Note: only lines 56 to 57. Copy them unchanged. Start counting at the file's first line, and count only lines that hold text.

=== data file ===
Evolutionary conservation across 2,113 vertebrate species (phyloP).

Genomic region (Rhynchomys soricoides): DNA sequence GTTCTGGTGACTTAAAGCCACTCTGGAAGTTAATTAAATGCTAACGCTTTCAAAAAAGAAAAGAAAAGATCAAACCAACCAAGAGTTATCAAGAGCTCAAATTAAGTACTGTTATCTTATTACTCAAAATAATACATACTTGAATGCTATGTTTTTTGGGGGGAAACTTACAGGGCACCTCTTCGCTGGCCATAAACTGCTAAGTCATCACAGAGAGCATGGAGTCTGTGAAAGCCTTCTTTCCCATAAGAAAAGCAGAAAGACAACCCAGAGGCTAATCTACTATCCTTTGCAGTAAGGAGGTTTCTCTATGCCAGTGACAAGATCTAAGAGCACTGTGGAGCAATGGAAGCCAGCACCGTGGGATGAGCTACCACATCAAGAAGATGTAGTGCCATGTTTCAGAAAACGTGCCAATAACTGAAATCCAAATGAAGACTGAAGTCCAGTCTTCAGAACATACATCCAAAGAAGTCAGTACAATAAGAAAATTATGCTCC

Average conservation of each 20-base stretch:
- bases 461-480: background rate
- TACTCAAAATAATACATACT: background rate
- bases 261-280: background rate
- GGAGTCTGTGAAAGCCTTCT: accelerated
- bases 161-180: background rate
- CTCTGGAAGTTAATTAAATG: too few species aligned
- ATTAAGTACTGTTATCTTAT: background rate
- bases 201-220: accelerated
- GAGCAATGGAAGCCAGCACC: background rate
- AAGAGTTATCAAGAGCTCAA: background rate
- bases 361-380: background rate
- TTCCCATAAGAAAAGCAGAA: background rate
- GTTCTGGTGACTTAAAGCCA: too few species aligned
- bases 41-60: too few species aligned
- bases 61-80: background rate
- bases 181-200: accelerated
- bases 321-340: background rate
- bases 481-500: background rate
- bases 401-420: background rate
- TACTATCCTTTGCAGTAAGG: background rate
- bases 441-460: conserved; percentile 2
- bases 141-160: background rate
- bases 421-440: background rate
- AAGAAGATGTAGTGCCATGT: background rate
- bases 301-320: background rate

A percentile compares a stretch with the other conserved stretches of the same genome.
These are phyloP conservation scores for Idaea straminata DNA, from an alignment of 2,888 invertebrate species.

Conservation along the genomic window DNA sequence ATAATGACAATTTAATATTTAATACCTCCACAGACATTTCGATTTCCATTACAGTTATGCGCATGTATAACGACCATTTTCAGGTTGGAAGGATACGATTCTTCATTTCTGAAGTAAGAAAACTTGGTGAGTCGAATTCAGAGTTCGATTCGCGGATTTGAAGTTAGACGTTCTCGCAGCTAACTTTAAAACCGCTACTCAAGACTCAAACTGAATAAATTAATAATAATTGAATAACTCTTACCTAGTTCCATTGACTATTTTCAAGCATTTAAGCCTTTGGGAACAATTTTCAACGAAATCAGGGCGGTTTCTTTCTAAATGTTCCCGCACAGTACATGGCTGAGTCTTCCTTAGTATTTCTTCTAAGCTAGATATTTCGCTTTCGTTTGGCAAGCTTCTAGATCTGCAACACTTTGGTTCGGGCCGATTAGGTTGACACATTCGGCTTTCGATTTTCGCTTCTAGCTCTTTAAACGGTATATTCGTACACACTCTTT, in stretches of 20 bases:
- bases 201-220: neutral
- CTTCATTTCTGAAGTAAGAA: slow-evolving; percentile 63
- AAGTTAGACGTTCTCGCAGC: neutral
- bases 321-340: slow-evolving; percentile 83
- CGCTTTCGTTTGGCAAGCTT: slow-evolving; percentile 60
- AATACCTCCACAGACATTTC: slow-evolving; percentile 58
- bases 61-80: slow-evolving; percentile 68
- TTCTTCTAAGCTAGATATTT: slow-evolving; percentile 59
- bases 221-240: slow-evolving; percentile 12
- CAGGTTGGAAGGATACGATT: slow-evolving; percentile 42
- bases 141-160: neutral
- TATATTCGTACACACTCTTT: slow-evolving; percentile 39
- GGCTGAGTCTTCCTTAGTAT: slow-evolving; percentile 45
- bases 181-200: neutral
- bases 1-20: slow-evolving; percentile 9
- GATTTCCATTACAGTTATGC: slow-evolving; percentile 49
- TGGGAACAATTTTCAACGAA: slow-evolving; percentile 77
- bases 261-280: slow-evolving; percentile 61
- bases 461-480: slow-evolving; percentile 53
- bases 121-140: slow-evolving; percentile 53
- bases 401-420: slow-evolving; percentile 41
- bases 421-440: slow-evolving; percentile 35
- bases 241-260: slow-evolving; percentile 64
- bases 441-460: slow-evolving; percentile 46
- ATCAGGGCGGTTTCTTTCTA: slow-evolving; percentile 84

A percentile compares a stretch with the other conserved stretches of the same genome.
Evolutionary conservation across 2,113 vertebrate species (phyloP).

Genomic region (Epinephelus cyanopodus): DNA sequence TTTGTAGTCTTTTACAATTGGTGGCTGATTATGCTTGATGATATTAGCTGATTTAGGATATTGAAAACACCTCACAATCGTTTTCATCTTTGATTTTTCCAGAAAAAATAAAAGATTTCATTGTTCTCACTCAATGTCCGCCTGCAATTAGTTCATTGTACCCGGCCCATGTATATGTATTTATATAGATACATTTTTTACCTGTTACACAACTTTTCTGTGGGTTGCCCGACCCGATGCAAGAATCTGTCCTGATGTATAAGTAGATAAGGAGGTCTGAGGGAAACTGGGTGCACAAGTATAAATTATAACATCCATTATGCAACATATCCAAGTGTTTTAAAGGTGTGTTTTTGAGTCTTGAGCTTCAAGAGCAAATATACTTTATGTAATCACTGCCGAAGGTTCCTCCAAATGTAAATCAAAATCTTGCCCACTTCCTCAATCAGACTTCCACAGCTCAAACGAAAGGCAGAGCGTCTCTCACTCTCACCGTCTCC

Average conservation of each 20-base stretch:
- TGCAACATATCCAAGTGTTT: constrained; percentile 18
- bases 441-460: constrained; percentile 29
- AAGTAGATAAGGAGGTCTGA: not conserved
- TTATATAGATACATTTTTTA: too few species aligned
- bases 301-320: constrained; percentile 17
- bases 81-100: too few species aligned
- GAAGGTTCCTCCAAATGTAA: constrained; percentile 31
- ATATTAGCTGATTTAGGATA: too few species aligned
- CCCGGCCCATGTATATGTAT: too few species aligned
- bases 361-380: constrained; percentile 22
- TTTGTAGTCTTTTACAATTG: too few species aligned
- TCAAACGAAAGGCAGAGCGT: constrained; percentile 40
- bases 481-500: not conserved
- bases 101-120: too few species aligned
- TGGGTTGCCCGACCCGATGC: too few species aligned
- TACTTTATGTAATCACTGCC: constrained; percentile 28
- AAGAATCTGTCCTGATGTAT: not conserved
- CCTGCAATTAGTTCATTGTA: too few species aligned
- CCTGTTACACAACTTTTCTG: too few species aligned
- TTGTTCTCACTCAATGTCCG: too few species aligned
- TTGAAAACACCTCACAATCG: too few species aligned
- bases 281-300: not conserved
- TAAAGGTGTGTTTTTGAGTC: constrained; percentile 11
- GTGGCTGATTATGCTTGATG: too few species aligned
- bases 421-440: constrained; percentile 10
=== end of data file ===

- ATCAGGGCGGTTTCTTTCTA: slow-evolving; percentile 84

A percentile compares a stretch with the other conserved stretches of the same genome.